richard, Home Owner in New Jersey


Asked by richard, New Jersey Mon Oct 17, 2011


Help the community by answering this question:


Hi Ginger, I would recommend you get the estimated replacement costs and work out an arrangement whereby you do the repairs or give them a credit at closing to do the repairs themselves. Good luck Ginger.

Debby Frank
Keller Williams Realty
(914) 498-5443
1 vote Thank Flag Link Mon Oct 17, 2011
The condition of the roof and the age of furnace are all common issues when it comes times to sell. A second option never hurt either sometimes inspectors do not convey the information in a proper manor. The roof may not be leaking or may need minimal repairs but still has some life left. How many years will the roof last in current condition or with minimal repairs? The same with the how old is the furnace and what issues does it have. So it comes down to dollars have them give you a new offer and see where it goes. A little cash at close can go a long way the same issues are likely to arise again.
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0 votes Thank Flag Link Thu Jan 10, 2013
If you don't have a realtor, and you are representing yourself..........sure, you can write a letter... or simply call them and offer to negotiate the issues at hand.
Roof and furnace problems are very common, and shouldn't be a deal breaker if you are willing to address them.

It probably would be helpful if you did some due dilligence, and had an idea of what the "fixes" are for the problems that were diagnosed.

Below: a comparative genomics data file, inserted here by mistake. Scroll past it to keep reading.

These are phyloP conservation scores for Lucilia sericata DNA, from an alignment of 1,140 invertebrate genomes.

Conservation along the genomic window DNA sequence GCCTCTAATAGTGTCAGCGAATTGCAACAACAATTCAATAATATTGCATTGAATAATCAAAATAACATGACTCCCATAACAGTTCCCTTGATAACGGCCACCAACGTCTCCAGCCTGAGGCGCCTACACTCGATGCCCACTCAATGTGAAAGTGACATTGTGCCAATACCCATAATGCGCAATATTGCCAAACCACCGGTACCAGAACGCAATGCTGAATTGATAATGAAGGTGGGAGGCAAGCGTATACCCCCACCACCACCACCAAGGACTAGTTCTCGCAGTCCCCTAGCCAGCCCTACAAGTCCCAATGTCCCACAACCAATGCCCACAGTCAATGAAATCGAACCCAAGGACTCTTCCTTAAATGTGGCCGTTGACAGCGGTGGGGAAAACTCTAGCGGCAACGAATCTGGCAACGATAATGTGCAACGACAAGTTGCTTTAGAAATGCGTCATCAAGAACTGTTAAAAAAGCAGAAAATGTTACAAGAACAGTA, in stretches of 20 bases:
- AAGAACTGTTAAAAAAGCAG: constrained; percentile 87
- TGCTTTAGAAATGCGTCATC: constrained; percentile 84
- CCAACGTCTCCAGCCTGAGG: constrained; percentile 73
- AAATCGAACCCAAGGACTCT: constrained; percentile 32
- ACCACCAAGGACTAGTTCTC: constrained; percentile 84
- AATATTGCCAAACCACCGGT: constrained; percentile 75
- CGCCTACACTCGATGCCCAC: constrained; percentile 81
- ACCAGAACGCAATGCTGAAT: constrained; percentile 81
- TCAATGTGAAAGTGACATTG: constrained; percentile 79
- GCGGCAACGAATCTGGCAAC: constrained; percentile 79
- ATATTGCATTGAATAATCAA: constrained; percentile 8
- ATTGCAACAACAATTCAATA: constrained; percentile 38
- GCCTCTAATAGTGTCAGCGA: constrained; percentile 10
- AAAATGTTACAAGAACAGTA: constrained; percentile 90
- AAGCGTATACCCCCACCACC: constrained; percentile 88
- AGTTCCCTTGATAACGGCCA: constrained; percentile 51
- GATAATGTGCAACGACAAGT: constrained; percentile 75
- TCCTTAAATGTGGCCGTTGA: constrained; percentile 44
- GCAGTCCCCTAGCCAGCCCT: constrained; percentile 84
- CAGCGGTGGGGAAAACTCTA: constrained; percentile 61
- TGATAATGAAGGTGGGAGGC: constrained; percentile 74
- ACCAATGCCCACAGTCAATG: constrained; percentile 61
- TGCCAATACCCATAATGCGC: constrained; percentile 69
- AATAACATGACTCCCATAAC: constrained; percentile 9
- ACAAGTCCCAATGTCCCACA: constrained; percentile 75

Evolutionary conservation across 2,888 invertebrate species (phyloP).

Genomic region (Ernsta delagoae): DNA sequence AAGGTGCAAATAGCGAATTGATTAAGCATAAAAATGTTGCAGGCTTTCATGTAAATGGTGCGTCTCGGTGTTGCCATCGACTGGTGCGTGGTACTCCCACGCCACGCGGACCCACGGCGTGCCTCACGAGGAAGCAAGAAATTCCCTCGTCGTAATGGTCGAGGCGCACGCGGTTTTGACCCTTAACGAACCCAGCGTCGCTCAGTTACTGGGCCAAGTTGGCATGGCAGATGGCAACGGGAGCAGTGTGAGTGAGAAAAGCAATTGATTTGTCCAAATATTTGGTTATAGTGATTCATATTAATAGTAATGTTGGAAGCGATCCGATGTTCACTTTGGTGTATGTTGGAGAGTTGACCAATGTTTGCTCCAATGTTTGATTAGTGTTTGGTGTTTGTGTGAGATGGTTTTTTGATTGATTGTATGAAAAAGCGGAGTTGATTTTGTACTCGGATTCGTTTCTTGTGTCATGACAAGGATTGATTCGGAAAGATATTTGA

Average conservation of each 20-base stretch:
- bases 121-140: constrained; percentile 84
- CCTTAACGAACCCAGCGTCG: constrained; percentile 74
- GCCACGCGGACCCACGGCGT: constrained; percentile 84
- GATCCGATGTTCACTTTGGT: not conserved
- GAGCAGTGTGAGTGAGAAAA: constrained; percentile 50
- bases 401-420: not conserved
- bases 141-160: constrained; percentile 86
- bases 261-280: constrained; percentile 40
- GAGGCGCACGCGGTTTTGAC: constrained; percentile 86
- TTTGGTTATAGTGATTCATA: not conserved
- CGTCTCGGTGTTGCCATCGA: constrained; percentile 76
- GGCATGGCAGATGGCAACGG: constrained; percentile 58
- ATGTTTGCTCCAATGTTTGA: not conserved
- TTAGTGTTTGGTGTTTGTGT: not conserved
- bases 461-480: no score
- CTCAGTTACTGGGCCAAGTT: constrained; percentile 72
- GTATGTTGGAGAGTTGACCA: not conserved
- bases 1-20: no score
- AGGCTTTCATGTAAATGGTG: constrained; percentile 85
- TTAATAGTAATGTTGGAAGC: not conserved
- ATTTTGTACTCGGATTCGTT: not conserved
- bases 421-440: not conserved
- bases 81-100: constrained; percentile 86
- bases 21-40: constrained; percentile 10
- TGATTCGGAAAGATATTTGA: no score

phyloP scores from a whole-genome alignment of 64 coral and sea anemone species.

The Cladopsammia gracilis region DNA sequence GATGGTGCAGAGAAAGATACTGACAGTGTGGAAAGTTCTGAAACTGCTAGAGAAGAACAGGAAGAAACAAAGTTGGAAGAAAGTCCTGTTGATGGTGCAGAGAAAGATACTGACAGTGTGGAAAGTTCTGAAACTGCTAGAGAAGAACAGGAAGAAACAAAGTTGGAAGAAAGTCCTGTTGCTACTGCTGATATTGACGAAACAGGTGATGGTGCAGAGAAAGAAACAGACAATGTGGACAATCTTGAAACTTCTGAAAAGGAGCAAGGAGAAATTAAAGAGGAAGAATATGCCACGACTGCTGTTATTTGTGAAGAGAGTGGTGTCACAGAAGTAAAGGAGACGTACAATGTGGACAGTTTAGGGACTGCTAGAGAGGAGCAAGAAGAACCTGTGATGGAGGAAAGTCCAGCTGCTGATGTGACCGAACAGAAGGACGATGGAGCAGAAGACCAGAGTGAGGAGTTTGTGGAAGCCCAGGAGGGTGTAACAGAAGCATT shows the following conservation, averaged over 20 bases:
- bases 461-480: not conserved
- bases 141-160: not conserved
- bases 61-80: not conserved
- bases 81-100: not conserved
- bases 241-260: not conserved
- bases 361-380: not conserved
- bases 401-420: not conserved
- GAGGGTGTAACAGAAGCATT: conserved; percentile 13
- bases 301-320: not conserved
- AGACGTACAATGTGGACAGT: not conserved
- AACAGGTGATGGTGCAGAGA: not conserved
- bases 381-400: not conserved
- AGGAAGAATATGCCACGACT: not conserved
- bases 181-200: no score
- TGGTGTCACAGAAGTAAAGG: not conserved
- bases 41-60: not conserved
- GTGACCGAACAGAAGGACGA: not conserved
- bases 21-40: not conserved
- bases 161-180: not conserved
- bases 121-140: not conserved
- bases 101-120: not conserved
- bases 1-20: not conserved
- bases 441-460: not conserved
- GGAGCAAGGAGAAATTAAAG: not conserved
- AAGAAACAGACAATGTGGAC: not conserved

Since we dont know what the other "issues" might be, it's difficult to give more specific advice.

If you DO have an agent, then he or she should be on top of this, and our advice should be irrelevant.

You can start by simply asking the buyers what it is they want that would make them comfortable and stay in the deal.

Good luck!
0 votes Thank Flag Link Mon Oct 17, 2011

What you are reporting is exactly the purpose of the find out what problems or defects may exist that the homeowner and agent(s) may not be aware of. Most sales should not be lost over something that needs fixing. There is never a "perfect" house. It is more an issue of what the buyer is willing to accept and what the seller is willing to correct or pay for. It sounds like you and the buyer do not have agent representation, which I strongly suggest you get asap. Agents deal with these issues everyday and can usually work them out to the point that all parties are satisfied and keep the sale together at the same time. I don't know what the issues are, but roof and furnace are two of the larger items when repairs are needed. If you have an agent, talk to them about how this should be handled. I don't know that you want to write a letter to the buyers yourself. If you don't have an agent and if you are not willing to starting working with an agent, then I would discuss this with your attorney.